The real explanation, according to a briefing document prepared for Minister for Transport Paschal Donohoe and obtained under the Freedom of Information Act, is that insurers are racing to get back to profitability after years of being forced by a competitive market to give car owners decent deals.

As safety technology powers forward, leading to fewer crashes and generally safer driving (or self-driving), we have been promised lower premiums – but, like those jet packs we were told about, we may be waiting a while yet.

Boeing 767 has been successfully beached in Enniscrone Co. Sligo.

   

The unusual scenes have been captured on the waters of the Atlantic ocean.

A Boeing 767, which is destined for a glamping site in Co Sligo, has been successfully beached at Enniscrone.

The aircraft left Shannon on a barge on Thursday on its way to its new home.

Preparations are being made this evening to lift the plane off the barge and bring it to a nearby site where it will be the accommodation center-piece in a glamping village.

Timber mats have been laid on the sand for a truck and trailer to get across the beach to the barge.

The plane will then be lifted by crane onto the trailer and driven to David McGowan’s Quirky Nights Glamping village in Enniscrone.

Mr McGowan already has a number of old London taxis and a double decker bus ready to be converted into accommodation on the site and is also planning to buy more buses and boats for the venture.

The operation to bring the plane to the site will continue into the night.

Thousands of people travelled to Enniscrone today to watch the plane coming in.

Speaking tonight, Mr McGowan joked: “If I don’t land it, I’ll be known as the biggest eejit in the whole country.”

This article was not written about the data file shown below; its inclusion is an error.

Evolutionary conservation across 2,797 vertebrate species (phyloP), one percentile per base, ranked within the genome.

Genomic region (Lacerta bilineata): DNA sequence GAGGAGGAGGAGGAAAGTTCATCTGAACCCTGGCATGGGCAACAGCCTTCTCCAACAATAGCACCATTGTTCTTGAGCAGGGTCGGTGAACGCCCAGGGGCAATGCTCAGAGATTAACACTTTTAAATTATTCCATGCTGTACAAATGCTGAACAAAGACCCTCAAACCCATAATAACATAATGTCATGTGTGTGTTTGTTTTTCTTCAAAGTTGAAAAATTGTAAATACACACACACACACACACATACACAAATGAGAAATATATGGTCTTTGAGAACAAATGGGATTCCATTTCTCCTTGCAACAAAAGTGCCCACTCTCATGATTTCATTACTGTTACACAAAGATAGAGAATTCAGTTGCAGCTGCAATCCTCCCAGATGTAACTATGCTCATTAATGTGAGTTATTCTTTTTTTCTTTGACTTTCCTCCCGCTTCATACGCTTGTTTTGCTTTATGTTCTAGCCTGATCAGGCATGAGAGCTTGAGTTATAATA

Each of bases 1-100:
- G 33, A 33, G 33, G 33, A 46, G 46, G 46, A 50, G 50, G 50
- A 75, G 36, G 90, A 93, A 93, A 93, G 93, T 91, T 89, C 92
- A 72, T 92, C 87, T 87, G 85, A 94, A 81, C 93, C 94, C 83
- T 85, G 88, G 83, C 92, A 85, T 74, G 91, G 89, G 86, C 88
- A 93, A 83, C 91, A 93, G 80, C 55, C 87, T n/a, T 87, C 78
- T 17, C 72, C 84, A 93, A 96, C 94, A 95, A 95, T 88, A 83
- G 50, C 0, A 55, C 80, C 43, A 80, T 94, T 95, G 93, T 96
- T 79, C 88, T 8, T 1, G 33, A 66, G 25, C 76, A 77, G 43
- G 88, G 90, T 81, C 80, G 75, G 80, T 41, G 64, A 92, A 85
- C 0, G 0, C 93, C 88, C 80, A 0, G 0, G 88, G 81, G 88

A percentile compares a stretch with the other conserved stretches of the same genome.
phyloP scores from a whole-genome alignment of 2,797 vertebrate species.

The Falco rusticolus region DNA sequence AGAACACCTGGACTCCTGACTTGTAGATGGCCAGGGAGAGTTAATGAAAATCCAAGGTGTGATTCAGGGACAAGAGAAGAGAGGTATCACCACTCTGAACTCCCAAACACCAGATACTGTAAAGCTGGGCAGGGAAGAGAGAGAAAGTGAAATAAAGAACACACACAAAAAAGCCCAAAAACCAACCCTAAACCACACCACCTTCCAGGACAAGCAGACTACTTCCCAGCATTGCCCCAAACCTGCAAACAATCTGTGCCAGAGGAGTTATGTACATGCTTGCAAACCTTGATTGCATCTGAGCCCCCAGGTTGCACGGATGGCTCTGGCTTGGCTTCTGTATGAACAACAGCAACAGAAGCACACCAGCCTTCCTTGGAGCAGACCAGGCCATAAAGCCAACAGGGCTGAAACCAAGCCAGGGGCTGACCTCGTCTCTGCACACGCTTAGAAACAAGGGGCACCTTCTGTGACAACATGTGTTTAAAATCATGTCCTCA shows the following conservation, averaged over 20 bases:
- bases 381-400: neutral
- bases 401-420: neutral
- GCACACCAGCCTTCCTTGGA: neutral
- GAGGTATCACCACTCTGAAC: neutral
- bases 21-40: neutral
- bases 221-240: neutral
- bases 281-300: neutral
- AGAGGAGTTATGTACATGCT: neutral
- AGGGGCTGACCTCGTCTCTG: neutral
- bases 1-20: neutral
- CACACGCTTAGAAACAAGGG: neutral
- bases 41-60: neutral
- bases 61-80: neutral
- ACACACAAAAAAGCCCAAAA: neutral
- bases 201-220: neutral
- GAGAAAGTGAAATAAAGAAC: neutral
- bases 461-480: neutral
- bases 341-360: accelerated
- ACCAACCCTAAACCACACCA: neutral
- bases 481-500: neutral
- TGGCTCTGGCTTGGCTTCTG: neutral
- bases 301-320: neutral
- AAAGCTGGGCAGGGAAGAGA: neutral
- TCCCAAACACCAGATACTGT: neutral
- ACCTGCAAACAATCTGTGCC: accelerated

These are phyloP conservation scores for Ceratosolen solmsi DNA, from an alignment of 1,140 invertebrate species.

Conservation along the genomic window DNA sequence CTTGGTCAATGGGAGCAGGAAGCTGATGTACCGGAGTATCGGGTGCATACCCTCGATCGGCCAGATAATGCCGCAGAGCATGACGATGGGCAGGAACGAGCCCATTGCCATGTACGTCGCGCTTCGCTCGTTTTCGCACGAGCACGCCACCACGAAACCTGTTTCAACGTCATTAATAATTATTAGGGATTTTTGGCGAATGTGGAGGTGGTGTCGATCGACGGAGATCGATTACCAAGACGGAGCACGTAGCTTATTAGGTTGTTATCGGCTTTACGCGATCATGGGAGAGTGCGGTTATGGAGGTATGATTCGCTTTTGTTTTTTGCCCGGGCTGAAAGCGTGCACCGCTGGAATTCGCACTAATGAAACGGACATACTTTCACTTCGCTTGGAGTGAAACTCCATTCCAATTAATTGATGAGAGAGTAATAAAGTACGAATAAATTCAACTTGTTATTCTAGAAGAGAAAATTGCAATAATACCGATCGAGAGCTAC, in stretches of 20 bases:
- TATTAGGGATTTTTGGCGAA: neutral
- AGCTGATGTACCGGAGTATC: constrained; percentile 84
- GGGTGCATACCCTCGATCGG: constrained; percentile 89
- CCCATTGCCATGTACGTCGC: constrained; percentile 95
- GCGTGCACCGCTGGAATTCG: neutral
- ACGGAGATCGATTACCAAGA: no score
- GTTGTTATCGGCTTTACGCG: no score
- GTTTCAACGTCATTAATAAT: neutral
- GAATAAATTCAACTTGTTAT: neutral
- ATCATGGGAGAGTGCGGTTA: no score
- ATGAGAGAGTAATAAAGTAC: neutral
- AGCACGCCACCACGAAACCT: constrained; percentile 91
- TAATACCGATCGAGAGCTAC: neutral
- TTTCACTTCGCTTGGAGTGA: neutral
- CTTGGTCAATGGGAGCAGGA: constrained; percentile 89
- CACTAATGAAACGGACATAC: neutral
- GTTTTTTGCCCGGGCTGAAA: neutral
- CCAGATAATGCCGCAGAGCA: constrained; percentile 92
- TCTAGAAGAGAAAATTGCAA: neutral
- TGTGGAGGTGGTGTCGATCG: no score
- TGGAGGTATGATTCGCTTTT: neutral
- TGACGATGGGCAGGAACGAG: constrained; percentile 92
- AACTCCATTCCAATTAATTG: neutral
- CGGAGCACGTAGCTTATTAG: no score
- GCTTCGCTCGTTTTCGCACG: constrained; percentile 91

Entrepreneur McGowan bought the plane, which was previously owned by Russian airline Transaero, last year for €20,000.

Transporting it back to Sligo has been a major logistical exercise after a transfer by road was ruled out.

Water charges should be refunded says?

The former tánaiste Joan Burton says Leo Varadkar will inherit a €2 million surplus

      

The former Labour party leader Joan Burton says I was very critical of some of the decisions that Phil Hogan made?

Labour leader and former Tánaiste Joan Burton has said people who paid water charges should now be refunded.

Ms Burton said the decision to suspend water charges was a mistake as costs were reduced to a “very affordable” level.

Ms Burton said today on RTÉ Radio 1: “People who paid the water charges…they’re going to have to be credited or refunded in some way.”

She said she was critical of former minister for the environment Phil Hogan and his role in the setting up of Irish Water.

“I think some of the decisions that were made at the beginning when Phil Hogan was minister…. I was very critical of them when I was a member of the Government. In particular I was concerned about people on low incomes.